In addition to eating a healthy diet, you will also want to exercise regularly. Even if it’s just walking around the block or taking a fun dance class, regular exercise can greatly reduce your risk of diabetes. Not only does regular exercise help to reduce your weight, which in and of itself can reduce your diabetes risk, but it also helps to reduce your blood sugar levels, which can also help with diabetes prevention.
Another key to avoiding diabetes is avoiding excess alcohol intake. As enjoyable as alcohol can be, it is full of empty calories and sugars that can damage your health and negatively affect your blood sugar levels.
Furthermore, ingesting too much alcohol can cause you to gain weight, which is a risk factor in diabetes. It can also raise your blood pressure and have other negative effects that can contribute to increasing your risk of diabetes.
If you are a smoker, you probably already know that smoking is bad for your health. What you may not realize, however, is that smoking can actually increase your risk of diabetes. Studies show that people who smoke are twice as likely to develop diabetes as non-smokers. Thus, if you smoke, do your best to quit, especially if you are already at an increased risk for type 2 diabetes.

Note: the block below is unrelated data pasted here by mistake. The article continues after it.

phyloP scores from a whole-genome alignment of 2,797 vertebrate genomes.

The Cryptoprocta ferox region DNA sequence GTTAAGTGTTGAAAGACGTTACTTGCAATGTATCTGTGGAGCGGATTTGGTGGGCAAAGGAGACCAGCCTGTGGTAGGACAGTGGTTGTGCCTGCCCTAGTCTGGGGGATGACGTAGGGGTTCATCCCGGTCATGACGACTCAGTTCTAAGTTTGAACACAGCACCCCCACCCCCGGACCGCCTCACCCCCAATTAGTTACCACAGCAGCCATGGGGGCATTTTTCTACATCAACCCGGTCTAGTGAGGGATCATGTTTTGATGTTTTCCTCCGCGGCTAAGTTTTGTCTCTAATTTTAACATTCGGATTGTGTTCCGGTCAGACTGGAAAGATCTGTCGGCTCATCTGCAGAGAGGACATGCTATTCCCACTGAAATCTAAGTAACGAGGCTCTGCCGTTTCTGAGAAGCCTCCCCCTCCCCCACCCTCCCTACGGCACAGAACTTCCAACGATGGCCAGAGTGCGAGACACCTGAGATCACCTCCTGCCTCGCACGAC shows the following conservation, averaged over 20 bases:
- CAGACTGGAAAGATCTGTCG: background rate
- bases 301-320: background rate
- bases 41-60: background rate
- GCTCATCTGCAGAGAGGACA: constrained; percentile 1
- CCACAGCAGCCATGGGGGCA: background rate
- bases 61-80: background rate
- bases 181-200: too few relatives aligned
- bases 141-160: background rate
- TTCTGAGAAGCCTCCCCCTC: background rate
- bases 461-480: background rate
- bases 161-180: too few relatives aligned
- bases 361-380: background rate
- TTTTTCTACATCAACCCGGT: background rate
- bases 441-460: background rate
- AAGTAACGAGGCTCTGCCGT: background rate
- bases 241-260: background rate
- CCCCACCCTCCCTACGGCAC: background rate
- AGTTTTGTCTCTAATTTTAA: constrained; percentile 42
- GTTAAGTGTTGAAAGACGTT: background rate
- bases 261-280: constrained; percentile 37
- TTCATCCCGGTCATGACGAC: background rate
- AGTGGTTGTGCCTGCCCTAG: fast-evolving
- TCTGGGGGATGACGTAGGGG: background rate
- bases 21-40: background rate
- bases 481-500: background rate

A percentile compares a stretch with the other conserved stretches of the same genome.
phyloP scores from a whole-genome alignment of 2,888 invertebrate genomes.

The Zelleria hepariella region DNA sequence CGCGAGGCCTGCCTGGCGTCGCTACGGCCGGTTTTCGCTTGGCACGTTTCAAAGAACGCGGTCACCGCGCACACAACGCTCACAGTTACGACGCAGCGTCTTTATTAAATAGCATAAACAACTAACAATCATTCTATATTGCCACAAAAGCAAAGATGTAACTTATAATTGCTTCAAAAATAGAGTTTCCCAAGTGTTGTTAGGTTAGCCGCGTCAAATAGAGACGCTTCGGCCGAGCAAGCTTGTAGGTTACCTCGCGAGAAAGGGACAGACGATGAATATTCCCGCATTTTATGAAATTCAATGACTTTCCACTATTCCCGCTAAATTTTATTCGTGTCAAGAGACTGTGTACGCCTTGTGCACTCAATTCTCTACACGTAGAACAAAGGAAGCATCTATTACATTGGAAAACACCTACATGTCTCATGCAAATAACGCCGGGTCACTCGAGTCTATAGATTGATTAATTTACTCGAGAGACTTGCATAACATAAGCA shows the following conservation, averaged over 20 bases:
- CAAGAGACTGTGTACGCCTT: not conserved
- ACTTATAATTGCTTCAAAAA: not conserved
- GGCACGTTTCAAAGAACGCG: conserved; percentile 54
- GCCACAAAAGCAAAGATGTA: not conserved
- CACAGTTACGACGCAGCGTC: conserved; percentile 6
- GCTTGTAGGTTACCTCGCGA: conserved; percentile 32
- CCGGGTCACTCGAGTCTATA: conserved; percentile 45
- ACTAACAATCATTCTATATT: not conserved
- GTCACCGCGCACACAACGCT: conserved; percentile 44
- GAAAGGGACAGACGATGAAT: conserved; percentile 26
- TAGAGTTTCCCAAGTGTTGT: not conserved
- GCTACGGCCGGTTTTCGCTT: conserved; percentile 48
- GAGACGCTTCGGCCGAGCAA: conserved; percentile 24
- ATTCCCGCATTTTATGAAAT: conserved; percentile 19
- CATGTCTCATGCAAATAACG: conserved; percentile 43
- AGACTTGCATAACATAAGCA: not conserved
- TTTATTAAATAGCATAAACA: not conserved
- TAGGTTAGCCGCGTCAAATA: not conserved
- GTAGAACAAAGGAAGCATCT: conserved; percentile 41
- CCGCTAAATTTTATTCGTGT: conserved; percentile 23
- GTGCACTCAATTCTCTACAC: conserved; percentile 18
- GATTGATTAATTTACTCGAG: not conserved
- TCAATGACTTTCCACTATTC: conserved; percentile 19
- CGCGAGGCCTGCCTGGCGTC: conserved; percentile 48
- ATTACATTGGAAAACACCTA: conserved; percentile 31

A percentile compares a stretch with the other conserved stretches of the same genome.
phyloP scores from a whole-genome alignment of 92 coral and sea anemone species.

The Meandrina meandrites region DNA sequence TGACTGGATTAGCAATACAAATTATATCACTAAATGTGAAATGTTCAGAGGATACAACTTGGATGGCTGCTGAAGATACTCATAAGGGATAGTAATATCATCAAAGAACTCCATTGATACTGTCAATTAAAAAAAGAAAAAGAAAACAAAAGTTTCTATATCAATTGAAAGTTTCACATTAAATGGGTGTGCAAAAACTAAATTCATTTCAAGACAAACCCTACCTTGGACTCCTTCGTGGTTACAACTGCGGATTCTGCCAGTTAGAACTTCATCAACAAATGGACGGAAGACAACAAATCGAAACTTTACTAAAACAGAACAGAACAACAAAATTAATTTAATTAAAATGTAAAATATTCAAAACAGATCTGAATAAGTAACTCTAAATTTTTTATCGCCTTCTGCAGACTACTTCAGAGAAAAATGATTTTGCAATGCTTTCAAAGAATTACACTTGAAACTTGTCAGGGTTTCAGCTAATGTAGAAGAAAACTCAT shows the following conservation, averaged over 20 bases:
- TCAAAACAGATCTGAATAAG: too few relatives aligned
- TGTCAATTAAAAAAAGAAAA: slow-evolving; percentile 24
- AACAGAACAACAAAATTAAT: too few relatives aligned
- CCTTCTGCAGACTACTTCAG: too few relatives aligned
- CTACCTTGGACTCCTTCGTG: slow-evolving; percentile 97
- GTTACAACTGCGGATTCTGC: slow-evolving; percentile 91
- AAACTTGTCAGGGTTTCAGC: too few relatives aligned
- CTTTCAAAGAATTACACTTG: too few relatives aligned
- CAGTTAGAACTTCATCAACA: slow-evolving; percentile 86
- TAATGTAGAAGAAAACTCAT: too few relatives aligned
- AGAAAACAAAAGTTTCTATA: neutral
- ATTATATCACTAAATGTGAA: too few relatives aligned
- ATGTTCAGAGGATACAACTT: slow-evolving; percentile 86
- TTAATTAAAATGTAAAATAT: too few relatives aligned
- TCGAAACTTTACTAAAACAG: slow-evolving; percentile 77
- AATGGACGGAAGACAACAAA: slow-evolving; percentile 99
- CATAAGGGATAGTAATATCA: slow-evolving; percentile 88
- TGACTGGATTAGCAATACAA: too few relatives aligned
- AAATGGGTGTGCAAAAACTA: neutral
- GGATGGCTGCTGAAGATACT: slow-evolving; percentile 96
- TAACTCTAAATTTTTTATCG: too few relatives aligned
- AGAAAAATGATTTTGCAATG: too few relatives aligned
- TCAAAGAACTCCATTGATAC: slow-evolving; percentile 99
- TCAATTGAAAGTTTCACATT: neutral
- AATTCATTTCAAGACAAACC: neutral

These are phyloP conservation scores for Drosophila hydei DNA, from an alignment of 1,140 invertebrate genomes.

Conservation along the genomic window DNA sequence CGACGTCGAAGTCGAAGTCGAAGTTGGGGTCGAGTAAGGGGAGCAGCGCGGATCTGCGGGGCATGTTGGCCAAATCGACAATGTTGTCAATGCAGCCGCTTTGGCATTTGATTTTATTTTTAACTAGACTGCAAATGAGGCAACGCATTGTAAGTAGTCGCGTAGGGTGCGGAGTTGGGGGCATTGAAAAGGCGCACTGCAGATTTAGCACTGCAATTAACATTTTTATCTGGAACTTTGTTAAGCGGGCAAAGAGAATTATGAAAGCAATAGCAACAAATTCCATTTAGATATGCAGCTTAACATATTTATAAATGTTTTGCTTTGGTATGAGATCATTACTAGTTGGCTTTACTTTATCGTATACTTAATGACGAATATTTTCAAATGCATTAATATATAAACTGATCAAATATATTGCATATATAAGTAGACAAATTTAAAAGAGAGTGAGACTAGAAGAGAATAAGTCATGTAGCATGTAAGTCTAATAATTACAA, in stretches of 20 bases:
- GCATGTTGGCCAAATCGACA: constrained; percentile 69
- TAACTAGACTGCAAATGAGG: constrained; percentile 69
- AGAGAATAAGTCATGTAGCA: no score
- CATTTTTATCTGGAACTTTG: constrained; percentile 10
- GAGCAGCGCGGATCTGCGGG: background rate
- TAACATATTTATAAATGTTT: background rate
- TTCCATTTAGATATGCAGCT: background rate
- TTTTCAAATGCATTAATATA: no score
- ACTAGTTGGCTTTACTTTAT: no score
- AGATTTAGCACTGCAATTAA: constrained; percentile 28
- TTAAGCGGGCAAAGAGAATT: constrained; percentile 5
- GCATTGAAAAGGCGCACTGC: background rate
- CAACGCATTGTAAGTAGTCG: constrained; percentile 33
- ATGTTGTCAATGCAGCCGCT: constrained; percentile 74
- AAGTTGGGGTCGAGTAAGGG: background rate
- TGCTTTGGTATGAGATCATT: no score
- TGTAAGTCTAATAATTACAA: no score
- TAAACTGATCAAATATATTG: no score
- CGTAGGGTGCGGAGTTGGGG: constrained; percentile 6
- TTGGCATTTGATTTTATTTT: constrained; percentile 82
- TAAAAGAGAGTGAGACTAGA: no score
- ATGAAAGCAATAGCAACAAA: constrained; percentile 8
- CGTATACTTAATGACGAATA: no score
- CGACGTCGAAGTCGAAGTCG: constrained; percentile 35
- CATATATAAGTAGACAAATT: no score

In addition to following all of these tips, you should also know whether or not you are at an increased risk for diabetes already. If you are, then you need to be extra vigilant about seeing a doctor regularly, getting tested for diabetes, and safeguarding your health against this serious disease.
With all of that said, it is obvious that you, especially if you fall into one of the high-risk groups, need to be aware of the more common diabetes symptoms.
That way, if you happen to notice any of these symptoms in yourself, you can seek medical advice. Keep in mind, however, that not all people will experience the same or any symptoms. For that reason, regular doctor’s visits and general good healthcare are still necessary, no matter how well you know the symptoms or how watchful you are for them.
10. Erectile Dysfunction
More often than not, when women are plagued with diabetes, they will not experience any sexual symptoms, aside from, in some cases, reduced sexual desire.